Money

Safe as houses: Property's not necessarily safe investment

I AM greatly in favour of property investments under the right circumstances. Ten years ago my wife and I owned 19 properties and we did very well from them.

Then why did my heart sink when I saw an advertisement for a property investment? Safe as houses, after all?

The advertisement was for an unlisted property fund that owns two shopping centres that offers 8% return for 2016 and 8.25% for 2017.

This sounds much better than the current 3% from term deposits. For many people these 5% extra would make a big difference in their life.

Why did my heart sink?

During the global financial crisis property funds dropped by an average of over 60% in value and, worse, many people still have not been able to sell those investments six years later!

The advertised investment I recently saw was not one of the most horrible ones - it stated in the fine print that your money is locked in for seven years and then will be returned only if the fund can sell the shopping centres.

Depending on the economic times in seven years that may be easy or impossible or anything in-between.

If that was all there was to it, I would not be particularly worried - you get a high return and you take a risk in return and, if you don't need your money for seven years or more, that is not too bad.

However, what happened 10-15 years ago was that such funds invested in more and more risky assets, including developer loans and many, many investors were caught with investments they both couldn't sell and that heavily lost their value and those investments gave no further 8% distributions.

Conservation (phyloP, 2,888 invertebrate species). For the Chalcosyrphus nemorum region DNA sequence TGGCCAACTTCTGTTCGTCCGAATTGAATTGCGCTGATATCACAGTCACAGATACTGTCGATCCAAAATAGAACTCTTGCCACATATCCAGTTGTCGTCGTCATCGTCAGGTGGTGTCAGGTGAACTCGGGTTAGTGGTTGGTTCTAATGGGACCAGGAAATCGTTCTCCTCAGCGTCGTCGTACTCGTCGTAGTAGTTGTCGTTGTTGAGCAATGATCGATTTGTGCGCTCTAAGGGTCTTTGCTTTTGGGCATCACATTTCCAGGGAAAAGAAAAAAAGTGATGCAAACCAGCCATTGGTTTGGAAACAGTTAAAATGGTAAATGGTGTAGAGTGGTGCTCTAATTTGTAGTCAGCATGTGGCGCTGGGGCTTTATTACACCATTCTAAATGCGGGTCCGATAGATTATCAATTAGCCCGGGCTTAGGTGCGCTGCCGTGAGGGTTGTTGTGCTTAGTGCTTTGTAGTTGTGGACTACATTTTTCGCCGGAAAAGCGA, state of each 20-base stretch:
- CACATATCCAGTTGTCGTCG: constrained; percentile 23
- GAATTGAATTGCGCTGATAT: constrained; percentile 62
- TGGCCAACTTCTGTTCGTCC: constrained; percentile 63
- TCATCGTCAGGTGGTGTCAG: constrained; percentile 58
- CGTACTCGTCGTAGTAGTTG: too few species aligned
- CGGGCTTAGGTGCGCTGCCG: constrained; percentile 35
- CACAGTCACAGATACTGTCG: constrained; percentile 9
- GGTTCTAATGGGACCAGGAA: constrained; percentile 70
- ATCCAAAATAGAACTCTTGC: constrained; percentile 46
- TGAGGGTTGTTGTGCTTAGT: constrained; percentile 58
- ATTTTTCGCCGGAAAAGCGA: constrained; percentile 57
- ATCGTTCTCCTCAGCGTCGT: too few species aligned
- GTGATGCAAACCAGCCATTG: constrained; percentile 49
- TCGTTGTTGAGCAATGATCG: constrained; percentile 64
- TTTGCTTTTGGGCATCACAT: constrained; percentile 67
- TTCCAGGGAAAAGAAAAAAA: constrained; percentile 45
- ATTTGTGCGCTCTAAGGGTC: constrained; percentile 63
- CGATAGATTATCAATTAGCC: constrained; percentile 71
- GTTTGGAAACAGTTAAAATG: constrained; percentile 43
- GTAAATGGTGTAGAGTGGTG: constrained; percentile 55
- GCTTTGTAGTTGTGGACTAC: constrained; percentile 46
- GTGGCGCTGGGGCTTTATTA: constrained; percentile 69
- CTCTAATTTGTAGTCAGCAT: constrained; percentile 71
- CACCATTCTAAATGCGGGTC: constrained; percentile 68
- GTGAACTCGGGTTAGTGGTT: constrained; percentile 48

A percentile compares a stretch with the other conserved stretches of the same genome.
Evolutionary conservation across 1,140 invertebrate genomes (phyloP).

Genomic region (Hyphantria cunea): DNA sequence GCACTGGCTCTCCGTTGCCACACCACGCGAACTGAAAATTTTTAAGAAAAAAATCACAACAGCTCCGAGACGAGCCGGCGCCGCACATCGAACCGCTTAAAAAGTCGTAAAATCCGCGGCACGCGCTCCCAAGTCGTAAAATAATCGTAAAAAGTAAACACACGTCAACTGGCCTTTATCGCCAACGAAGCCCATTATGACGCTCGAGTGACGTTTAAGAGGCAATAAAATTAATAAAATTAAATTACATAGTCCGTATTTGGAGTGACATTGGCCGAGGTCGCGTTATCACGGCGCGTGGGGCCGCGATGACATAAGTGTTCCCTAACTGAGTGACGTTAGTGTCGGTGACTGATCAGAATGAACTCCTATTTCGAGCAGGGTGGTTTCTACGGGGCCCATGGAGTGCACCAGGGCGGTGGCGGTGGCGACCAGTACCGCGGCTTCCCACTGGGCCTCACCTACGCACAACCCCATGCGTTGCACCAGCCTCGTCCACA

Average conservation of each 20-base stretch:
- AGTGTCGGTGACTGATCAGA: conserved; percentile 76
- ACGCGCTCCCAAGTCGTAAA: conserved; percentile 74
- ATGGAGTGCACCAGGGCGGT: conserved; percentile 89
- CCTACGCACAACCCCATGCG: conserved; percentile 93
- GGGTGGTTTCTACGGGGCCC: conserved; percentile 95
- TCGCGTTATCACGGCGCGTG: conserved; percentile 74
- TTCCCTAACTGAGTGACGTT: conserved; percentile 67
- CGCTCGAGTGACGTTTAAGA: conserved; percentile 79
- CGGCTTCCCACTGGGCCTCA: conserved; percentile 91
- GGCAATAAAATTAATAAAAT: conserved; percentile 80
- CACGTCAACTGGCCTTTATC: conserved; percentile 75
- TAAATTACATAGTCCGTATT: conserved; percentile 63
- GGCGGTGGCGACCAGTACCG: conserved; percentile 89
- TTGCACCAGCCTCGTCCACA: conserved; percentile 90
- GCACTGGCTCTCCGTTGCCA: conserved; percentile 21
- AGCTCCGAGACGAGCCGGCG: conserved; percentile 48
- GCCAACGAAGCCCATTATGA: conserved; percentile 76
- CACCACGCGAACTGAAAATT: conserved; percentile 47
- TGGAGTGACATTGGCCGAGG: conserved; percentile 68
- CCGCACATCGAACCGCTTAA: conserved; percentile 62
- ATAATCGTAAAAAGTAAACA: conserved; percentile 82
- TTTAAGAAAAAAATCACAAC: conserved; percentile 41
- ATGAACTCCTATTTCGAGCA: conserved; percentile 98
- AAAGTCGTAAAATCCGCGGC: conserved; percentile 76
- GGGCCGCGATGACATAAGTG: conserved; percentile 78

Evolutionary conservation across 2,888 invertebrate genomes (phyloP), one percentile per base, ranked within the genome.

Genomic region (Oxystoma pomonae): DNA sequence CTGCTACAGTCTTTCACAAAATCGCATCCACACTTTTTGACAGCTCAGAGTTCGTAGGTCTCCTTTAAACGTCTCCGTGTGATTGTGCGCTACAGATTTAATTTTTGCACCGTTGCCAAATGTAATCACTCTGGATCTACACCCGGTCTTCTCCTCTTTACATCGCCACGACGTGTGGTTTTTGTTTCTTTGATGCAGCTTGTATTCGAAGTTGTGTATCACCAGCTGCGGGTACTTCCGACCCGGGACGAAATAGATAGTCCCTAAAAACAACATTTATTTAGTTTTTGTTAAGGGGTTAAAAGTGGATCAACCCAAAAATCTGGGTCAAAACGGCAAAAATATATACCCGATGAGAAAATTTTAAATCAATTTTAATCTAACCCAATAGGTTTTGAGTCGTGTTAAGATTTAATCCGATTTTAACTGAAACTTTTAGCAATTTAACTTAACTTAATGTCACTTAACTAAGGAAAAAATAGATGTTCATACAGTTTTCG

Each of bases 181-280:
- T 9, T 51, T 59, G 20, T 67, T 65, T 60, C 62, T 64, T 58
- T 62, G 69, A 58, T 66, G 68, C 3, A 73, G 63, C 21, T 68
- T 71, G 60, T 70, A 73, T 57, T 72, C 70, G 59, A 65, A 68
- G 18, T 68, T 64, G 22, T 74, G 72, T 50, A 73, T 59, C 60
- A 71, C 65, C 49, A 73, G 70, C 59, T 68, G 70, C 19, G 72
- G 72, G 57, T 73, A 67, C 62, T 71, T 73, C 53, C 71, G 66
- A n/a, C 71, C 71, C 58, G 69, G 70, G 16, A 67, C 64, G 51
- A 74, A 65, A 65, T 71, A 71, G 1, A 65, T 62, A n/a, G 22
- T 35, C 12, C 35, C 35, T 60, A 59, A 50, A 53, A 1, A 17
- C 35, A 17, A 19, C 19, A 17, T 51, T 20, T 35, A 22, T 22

Quite a few funds advertised safe investments and high returns but the loans went to developers and those developers went broke.

Many of these funds borrowed higher and higher amounts to increase their returns. This can work well in good times but when the crisis hit, they couldn't refinance and defaulted on their loans, leading to fire sales where the investors lost much or all of their money.

That is why I didn't feel good seeing the ad - it was a 'here we go again' feeling, especially as that particular vendor managed a number of these frozen property funds.

* Christoph Schnelle, Life Risk Specialist and SMSF Specialist is Auth Rep 308223 of In Your Interest Financial Planning which is the trading name of Big Lamp Pty Ltd (Auth Rep 308161) and FYG Planners Pty Ltd AFSL 224543. This info is general in nature and readers should seek professional advice specific to their circumstances.

 

Topics:  finance, investment, property




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